Interior of the church. On the right one of the chapels with an altarpiece by Giovanni Odazzi.

The San Bernardo has a truly splendid coffered ceiling. One can see the coffers getting ever smaller towards the oculus. I already mentioned that this oculus is the only light source of the building and that the church is often compared to the Pantheon. However, the Pantheon has never had a lantern. There rainwater simply drips in. The twentieth-century lantern of the San Bernardo has stopped that from happening here.

Saints Catherine of Alexandria and Bernard of Clairvaux.

The most important works of art in the church are eight enormous statues of saints made by Camillo Mariani (ca. 1567-1611). They date from about 1600 and were placed here shortly after the church had been completed. The statues have been set up in pairs in niches. To the right of the entrance we see Saint Augustinus and his mother Saint Monica. If we then go around the building counterclockwise, we see Mary Magdalene, Franciscus of Assisi, Bernard of Clairvaux, Catherine of Alexandria, Catherine of Siena and lastly Hieronymus (Jerome). The statues are over three metres tall.

Chapel of Saint Franciscus. In the back on the left, next to the electronic candles, is the tomb of Johann Friedrich Overbeck.

Saint Franciscus receiving the stigmata – Giacomo Antonio Fancelli.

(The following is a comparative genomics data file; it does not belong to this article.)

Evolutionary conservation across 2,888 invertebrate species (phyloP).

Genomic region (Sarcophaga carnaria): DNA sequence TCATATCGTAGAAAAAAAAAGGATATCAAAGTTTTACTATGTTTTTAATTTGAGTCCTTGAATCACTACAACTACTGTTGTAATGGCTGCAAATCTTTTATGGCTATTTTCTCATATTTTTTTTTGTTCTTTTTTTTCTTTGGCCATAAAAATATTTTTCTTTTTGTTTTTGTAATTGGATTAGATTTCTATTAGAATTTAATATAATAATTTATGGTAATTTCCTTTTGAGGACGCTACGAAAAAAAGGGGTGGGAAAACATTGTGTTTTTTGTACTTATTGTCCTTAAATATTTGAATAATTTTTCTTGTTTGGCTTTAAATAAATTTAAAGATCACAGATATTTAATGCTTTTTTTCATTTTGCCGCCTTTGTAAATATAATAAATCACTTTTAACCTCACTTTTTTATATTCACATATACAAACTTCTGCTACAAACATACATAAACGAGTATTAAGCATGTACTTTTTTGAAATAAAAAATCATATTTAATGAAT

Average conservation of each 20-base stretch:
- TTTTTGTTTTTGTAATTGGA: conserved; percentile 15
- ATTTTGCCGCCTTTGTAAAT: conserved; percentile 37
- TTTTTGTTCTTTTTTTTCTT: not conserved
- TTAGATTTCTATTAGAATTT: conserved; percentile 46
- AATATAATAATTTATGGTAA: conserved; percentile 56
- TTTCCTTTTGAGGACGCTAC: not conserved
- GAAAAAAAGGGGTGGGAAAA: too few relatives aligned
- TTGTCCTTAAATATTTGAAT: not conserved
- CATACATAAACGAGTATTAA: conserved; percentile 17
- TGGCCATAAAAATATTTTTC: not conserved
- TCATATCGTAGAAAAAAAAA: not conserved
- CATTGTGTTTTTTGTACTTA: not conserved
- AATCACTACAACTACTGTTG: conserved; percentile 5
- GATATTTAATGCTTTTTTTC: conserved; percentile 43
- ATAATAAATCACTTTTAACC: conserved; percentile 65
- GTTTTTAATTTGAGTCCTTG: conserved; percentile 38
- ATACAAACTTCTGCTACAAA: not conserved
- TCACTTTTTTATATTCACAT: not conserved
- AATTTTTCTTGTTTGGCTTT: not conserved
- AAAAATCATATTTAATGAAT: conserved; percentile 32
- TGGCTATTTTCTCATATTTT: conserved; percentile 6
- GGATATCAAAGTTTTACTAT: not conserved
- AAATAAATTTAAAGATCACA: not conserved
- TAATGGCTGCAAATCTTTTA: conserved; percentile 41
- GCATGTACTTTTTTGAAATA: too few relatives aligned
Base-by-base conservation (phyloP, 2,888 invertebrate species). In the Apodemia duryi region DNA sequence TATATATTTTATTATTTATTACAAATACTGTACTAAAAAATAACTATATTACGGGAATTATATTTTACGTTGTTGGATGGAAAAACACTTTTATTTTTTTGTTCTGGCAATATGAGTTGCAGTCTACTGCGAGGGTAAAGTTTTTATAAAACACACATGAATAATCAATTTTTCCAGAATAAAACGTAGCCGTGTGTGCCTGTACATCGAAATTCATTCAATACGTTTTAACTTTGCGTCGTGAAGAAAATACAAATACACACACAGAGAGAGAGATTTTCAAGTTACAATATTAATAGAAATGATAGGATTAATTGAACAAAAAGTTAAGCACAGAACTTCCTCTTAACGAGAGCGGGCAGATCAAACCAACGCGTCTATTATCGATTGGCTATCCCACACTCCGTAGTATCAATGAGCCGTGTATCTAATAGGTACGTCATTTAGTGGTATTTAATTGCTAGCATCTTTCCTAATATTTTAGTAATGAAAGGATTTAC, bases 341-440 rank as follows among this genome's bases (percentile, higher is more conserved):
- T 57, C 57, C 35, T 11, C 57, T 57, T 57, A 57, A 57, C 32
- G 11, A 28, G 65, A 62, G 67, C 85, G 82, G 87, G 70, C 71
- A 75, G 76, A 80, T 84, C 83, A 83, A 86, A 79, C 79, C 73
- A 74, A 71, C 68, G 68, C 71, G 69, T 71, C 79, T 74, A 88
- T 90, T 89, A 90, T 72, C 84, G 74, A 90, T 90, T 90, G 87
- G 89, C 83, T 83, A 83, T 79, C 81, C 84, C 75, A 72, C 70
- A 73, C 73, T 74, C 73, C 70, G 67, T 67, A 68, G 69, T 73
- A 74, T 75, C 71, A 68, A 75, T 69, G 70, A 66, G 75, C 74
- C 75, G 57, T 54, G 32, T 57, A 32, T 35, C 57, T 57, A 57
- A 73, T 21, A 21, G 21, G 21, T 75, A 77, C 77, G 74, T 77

There are passageways on either side of the choir. The left one leads to the sacristy, the one on the right to the chapel of Saint Franciscus. The latter chapel is definitely the highlight of the church. The beautiful statue of Franciscus receiving the stigmata was sculpted by Giacomo Antonio Fancelli (1606-1674). The way Fancelli sculpted the saint’s belt (basically no more than a piece of rope) is very impressive. The German painter Johann Friedrich Overbeck (1789-1869) was buried in this chapel. His tomb is in the back, to the left of the altar. Overbeck was originally from the city of Lübeck. In 1810 he arrived in Rome, where he would live and work for most of the rest of his life. In addition, he also painted an important fresco in Assisi. His tomb in this church was made by the German sculptor Karl Hoffmann, who also happened to be Overbeck’s godson.

Sources

  • Andrea Carandini (ed.), The Atlas of Ancient Rome, part 1, p. 465;
  • Andrea Carandini (ed.), The Atlas of Ancient Rome, part 2, Tab. 195;
  • Capitool Reisgidsen Rome, 1999, p. 162;
  • Luc Verhuyck, SPQR. Anekdotische reisgids voor Rome, p. 75;
  • San Bernardo alle Terme on Churches of Rome Wiki.

Notes

[1] Andrea Carandini (ed.), The Atlas of Ancient Rome, part 2, Tab. 195.

[2] Andrea Carandini (ed.), The Atlas of Ancient Rome, part 1, p. 465.